Performance Enhancers: Not Just for Baseball

Concern about performance-enhancing drugs has now reached professional golf, but it's not just steroids. It seems that the enhancing drug of choice for some golfers are beta-blockers, a class of medicine generally prescribed for people with heart disease.

Copyright © 2007 NPR. For personal, noncommercial use only. See Terms of Use. For other uses, prior permission required.

DAVID WAS: Any golfer who's hunched over a four-foot putt trying to win a weekend wager of five bucks at the local municipal course may well wonder how the pros invariably managed to knock these modest shots in the hole.

MADELEINE BRAND, host:

With more on sports and doping, it's DAY TO DAY contributor and steroid-free golfer David Was.

WAS: The answer, at least 95 percent of the time, is the same as that old Carnegie Hall joke - practice, practice, practice. Repeatability is the key to enhanced athletic performance, whether it's foul shots or chip shots. Then again, the Professional Golf Association plans to institute some kind of drug testing in the near future after years of whisperings that a small number of its players might be taking steroids or, more surprisingly, beta-blockers.

Beta-blockers are generally used for people with cardiac problems. They work by reducing the flow of adrenaline and lowering one's heart rate. Not a bad recipe when looking down the shaft at a putt that might be worth a couple of hundred thousand dollars.

Golfers - a notoriously superstitious breed - even wear magnets and jewelry they believe that will chill them out of tad. Recent U.S. Open champ Angel Cabrera was wearing a bracelet called the Trion Z and the victorious 2002 European Ryder Cup team donned a stress-reducing necklace called the Q-link.

Additionally, given the advances in golf technology, a few pros can hit the balls 400 yards off the tee. Some worry that young golfers might want to emulate their mentors by taking the muscle juice that Barry Bonds and Mark McGwire are suspected of swigging.

I like to look back to the supposed golden years of pro sports, when legends like Babe Ruth would prefigure the excesses of rock and roll with their licentious off-field behavior. As his teammate Joe Dugan once said, Babe would go day and night, broads and booze. Ruth is even reputed to have shot himself up with extract from a sheep's testes and actually believed that bourbon helped him hit the long ball. Substance abuse is not a new phenomenon.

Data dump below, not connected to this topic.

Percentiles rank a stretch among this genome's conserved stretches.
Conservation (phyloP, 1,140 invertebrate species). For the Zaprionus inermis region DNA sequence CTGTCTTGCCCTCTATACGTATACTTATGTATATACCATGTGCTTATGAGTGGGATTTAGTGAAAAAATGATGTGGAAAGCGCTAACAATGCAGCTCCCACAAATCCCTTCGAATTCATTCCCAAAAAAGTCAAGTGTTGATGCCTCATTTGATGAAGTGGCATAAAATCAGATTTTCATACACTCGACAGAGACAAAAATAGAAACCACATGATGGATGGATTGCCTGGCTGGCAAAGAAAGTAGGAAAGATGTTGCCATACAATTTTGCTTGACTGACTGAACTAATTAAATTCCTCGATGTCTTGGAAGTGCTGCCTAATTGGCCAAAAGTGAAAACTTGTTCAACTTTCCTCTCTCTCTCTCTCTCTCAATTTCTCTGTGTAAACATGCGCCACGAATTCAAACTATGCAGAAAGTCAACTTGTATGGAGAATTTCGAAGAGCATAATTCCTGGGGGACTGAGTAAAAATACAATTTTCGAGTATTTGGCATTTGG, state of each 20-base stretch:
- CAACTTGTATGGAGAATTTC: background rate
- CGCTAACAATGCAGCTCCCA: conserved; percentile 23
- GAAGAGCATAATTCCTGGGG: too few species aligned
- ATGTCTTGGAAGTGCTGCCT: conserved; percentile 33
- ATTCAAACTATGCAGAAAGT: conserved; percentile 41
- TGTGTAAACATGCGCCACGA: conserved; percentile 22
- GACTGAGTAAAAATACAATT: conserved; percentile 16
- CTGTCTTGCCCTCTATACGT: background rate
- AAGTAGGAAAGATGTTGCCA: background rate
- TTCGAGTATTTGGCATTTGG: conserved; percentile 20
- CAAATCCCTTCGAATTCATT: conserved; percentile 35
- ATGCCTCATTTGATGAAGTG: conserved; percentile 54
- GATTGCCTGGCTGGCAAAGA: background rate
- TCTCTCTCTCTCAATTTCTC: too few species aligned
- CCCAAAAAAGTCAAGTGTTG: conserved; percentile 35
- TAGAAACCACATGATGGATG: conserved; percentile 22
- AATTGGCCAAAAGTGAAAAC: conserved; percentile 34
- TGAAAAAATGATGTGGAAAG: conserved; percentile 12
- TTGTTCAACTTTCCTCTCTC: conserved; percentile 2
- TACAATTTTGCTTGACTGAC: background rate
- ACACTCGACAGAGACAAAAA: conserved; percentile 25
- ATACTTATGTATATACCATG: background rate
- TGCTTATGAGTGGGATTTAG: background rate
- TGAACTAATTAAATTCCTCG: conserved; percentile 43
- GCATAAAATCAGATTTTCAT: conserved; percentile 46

But remember those beta-blockers? In 2004, the New York Times reported that they were being used extensively in an arena one usually associates with chamomile tea and finger sandwiches - classical music.

Apparently the drug Inderal is the magic bullet when it comes to performance anxiety. And some players who used to be hopeless Nervous Nellies now play for outfits like the New York Philharmonic - all courtesy of mother's little helper.

But star soloist disparage such pharmaceutical crutches, saying that fear enhances a performance, giving it that blood and guts passion that audiences like to feel, whether it's a ninth-inning homerun or Beethoven's Ninth Symphony.

(Soundbite of Beethoven's Ninth)

BRAND: David Was is half of the fearless musical duo Was (Not Was).

Copyright © 2007 NPR. All rights reserved. No quotes from the materials contained herein may be used in any media without attribution to NPR. This transcript is provided for personal, noncommercial use only, pursuant to our Terms of Use. Any other use requires NPR's prior permission. Visit our permissions page for further information.

NPR transcripts are created on a rush deadline by a contractor for NPR, and accuracy and availability may vary. This text may not be in its final form and may be updated or revised in the future. Please be aware that the authoritative record of NPR's programming is the audio.

Comments

 

Please keep your community civil. All comments must follow the NPR.org Community rules and terms of use, and will be moderated prior to posting. NPR reserves the right to use the comments we receive, in whole or in part, and to use the commenter's name and location, in any medium. See also the Terms of Use, Privacy Policy and Community FAQ.

Support comes from: